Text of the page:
Selangor Journal

Don’t neglect welfare of private workers

BY LIZAWATI MADFA
SHAH ALAM, JUNE 6: The Federal Government must be fair to employers and employees in the private sector as well as encouraging and incentivizing the sector to form unions.
KEADILAN, Workers’ Bureau Chairman, Dato’ Abdullah Sani Abdul Hamid said, although the Federal Government is the civil servants’ employer, the job separation is clear between the government and the Public Service Commissioner (SPA).
He said, a tripartite committee must also be formed with the members consisting of the Federal Government, Group of Employers (including SPA) and Unions at national level.
“In this matter, the government plays the role of creating a win-win situation for both parties by focusing on minimum wage adjustments, workers’ welfare and increase in productivity.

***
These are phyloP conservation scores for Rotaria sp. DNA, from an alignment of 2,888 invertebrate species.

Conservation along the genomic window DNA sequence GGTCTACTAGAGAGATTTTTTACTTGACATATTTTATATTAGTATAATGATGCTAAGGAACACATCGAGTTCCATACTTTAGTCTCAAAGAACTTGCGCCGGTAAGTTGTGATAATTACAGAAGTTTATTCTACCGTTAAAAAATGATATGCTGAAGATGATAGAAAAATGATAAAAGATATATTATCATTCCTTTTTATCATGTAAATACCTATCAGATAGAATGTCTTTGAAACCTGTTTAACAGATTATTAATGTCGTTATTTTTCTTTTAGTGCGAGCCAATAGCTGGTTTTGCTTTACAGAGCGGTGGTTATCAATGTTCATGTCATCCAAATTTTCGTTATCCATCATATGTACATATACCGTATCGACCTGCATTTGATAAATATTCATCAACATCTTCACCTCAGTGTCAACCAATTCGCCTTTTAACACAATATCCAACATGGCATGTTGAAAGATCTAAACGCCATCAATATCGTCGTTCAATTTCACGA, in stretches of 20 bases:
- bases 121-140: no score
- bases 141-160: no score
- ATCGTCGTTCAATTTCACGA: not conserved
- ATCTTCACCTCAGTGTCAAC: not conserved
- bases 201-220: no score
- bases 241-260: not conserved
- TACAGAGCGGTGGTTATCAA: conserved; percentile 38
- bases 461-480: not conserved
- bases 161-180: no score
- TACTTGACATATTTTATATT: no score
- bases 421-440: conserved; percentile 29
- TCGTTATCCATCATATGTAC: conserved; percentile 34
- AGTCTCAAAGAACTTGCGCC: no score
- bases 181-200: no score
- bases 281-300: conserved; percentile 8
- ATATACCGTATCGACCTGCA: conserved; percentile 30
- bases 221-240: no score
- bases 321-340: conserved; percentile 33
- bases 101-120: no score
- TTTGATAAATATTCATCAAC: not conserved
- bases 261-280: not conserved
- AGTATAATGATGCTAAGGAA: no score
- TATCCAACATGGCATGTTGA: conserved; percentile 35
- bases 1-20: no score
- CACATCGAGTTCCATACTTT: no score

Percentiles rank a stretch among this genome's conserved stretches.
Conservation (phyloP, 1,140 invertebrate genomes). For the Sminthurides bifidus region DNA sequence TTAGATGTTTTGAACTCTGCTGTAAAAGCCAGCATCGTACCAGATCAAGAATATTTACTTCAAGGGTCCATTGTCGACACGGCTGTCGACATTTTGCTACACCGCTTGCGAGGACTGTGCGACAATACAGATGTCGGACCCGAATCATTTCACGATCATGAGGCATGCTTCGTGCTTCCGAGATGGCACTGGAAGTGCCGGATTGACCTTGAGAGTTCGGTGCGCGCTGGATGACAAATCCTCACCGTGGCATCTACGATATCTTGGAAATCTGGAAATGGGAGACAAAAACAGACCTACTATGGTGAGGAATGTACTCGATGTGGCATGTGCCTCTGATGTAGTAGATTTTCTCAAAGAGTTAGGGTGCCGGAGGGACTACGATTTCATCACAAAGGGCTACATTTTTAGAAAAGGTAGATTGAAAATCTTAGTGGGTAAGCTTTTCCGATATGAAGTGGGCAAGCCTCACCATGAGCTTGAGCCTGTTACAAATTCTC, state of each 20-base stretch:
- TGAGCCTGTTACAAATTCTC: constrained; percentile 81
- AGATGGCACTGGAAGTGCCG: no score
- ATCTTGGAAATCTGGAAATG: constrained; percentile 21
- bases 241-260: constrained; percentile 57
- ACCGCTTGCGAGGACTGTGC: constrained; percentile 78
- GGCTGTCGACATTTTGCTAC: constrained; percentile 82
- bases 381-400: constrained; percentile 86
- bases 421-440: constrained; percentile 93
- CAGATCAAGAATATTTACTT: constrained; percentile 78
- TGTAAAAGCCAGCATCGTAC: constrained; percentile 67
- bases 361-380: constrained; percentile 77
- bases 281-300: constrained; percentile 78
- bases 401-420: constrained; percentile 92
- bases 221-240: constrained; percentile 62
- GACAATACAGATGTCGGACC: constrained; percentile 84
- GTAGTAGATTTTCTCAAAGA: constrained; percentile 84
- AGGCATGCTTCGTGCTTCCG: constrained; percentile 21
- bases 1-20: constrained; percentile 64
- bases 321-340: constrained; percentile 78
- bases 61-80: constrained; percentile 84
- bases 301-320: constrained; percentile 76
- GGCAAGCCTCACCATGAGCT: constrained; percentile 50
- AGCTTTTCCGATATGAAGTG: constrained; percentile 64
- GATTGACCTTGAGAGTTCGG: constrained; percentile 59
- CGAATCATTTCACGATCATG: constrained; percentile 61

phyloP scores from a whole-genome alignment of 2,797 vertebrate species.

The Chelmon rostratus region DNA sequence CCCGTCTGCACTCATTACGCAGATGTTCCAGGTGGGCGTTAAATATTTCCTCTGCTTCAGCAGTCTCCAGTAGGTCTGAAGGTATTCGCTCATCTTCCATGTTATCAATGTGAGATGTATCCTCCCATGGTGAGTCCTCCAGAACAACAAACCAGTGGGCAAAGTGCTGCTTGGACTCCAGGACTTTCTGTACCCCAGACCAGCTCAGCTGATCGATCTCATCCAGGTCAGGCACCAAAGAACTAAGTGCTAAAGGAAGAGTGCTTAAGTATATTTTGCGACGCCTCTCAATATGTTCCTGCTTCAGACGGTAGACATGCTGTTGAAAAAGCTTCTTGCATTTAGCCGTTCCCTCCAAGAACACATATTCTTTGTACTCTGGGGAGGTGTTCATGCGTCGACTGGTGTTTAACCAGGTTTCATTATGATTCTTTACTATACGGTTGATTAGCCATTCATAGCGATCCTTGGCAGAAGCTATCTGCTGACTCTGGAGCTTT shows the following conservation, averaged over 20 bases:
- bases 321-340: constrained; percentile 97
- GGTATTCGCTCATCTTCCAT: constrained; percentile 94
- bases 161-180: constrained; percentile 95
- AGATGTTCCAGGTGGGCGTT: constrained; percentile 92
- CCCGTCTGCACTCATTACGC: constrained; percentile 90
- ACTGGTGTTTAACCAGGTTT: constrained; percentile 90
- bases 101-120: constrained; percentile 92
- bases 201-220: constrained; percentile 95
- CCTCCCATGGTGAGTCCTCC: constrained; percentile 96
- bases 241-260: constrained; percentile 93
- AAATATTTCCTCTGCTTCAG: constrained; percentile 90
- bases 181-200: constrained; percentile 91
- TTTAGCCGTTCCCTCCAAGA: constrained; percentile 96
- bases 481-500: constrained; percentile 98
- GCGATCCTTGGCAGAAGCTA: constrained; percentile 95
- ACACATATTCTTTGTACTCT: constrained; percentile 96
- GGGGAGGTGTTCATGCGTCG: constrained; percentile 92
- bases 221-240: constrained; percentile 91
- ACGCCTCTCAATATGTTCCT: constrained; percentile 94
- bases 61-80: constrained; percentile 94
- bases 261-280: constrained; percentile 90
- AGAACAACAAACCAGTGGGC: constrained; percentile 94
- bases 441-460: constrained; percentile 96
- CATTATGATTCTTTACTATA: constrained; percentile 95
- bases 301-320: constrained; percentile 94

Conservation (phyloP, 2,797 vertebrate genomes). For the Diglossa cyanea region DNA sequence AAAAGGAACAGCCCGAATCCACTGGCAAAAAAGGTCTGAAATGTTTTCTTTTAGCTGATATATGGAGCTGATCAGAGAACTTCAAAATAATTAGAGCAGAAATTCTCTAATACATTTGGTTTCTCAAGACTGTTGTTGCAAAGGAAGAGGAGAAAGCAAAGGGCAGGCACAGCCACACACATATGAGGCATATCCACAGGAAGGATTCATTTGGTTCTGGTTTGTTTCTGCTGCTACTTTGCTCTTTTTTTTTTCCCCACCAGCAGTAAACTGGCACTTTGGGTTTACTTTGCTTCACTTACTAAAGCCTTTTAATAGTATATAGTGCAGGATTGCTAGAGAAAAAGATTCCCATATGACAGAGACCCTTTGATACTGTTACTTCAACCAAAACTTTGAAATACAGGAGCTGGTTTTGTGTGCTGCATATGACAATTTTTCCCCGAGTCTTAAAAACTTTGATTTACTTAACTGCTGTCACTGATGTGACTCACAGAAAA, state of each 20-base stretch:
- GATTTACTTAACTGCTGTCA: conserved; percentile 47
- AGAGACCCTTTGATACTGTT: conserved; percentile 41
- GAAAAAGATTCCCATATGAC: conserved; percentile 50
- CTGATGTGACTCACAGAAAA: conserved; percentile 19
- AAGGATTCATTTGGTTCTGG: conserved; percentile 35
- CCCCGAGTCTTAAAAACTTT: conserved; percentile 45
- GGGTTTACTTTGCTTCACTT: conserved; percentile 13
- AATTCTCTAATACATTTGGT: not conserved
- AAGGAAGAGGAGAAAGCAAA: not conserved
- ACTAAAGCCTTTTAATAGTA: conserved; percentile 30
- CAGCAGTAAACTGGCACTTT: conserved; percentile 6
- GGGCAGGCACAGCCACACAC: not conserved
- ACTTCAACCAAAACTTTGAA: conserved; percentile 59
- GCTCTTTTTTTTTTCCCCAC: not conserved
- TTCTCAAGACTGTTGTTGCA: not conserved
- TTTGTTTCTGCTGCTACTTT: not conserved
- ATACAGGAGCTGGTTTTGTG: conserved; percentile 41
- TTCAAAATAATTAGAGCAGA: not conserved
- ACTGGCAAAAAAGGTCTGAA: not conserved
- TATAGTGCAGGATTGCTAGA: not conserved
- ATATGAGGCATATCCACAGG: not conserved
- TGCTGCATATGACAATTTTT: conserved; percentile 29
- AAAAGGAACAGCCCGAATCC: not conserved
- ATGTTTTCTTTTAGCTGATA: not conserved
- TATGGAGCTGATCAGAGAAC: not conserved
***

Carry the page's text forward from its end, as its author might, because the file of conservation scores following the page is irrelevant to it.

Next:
“The society’s commitment is important to participate and actively demand for the right of the workers in return for their labour contribution and productivity to corporate entities.
“Unfortunately, this situation is deemed not possible in the Umbo-BN’s administration that do not want to lose their corporate influence to help them with election campaigns,” he said in a statement.
abdullah sani
Abdullah Sani said, there are many proofs showing that the welfare of workers in the private sector in Malaysia are not fully protected, particularly by the Human Resources Ministry.
He said, Gross Domestic Product (GDP) breakdown shows that only 34.8 percent or revenues are shared with workers while the rest are owned by corporate groups and government.
He said, other proofs include the government’s lack of effort to enforce minimum wage to commensurate the current cost the living as the minimum salary of RM1,000 a month is irrelevant especially in the capital.
“The government also brings in foreign workers on a big scale and fails to curb the influx of illegal immigrant (PATI).
“The education system is in a mess and is not relevant with the need of current job market in addition to the Umno-BN’s burdening tax policies.
“Only eight percent of workers in our country are covered by any union, resulting in less concerns on their affairs,” he said.

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